Archaeology Odyssey 4:2, March/April 2001

Destinations: City of the Dead

A part-pagan, part-Christian necropolis lies directly beneath the altar of St. Peter’s Basilica.

By Julie Skurdenis

Archaeology Odyssey

After the death of Pope Pius XI in 1939, Vatican workmen digging a crypt for his internment made a remarkable discovery: a 2,000-year-old necropolis lay directly under the high altar of St. Peter’s Basilica. This mausoleum-filled city of the dead contained both pagan and Christian burials—including, many believe, the grave of the apostle Peter.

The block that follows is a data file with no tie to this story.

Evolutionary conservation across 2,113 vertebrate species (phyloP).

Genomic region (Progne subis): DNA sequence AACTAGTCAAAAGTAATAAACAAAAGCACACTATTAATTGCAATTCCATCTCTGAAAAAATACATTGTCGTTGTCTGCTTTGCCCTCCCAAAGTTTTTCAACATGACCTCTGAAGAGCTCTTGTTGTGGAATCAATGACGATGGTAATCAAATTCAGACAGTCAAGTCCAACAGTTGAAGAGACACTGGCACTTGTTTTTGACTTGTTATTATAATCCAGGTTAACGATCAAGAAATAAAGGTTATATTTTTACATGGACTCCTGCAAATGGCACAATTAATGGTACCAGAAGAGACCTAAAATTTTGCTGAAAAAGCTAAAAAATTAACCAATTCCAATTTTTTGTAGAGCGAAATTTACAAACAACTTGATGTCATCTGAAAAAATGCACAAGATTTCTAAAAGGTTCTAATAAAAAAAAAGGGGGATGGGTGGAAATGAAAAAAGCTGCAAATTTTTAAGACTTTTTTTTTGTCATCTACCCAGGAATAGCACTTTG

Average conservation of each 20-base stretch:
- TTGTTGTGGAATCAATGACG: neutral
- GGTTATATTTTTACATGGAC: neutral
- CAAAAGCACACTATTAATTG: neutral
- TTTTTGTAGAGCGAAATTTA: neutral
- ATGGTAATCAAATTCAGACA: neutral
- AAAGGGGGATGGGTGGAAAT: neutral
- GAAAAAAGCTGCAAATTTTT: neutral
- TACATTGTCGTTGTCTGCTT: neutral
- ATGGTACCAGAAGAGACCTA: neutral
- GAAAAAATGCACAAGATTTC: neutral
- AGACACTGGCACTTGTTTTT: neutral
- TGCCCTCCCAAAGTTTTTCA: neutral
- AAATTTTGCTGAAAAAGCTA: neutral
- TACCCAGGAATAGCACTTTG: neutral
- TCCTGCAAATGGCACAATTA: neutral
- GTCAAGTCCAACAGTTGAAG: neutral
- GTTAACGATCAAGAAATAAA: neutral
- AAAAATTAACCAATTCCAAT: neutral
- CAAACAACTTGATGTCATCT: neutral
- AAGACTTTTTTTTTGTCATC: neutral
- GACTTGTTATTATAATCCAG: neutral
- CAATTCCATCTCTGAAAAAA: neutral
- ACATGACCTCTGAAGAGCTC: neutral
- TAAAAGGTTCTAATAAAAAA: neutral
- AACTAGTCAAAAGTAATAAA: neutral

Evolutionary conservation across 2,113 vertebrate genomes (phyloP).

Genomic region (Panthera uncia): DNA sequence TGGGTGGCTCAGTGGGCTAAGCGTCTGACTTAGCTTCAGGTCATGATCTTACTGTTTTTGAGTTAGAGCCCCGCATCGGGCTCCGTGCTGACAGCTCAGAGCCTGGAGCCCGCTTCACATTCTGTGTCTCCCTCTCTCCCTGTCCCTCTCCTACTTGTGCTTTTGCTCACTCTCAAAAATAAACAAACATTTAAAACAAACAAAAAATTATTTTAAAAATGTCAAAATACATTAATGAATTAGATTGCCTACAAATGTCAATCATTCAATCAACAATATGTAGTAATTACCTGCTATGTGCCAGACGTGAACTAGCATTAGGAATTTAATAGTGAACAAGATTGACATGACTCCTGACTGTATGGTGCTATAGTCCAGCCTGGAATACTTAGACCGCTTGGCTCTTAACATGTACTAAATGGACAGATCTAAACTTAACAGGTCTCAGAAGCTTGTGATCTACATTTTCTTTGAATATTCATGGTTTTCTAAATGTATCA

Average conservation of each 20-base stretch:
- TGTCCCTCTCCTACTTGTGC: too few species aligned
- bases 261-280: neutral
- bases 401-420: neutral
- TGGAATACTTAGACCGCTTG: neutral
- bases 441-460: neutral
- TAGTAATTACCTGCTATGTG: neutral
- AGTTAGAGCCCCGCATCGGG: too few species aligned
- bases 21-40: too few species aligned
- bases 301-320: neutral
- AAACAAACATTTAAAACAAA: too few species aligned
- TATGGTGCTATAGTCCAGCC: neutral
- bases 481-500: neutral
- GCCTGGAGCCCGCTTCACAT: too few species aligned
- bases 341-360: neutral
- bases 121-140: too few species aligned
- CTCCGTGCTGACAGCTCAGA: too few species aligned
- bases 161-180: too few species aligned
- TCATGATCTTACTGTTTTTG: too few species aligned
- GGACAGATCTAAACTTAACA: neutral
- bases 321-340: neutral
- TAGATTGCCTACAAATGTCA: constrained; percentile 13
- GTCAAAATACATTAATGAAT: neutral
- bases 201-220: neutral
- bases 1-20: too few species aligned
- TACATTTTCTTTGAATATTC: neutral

Just how St. Peter, born near the Sea of Galilee, came to Rome remains shrouded in mystery. In the Gospel of Matthew, Jesus tells his disciple, “Thou art Peter [from petra, meaning rock], and on this rock will I build my church” (16:18). After the crucifixion, Peter became an important leader of the Jesus movement. Little is known about his travels outside Palestine, although Paul says that Peter visited Antioch (Galatians 2:11–21). Several centuries later, the church father St. Jerome (c. 342–420 A.D.) recounted that Peter arrived in Rome in approximately 42 A.D. to preach the Christian message.

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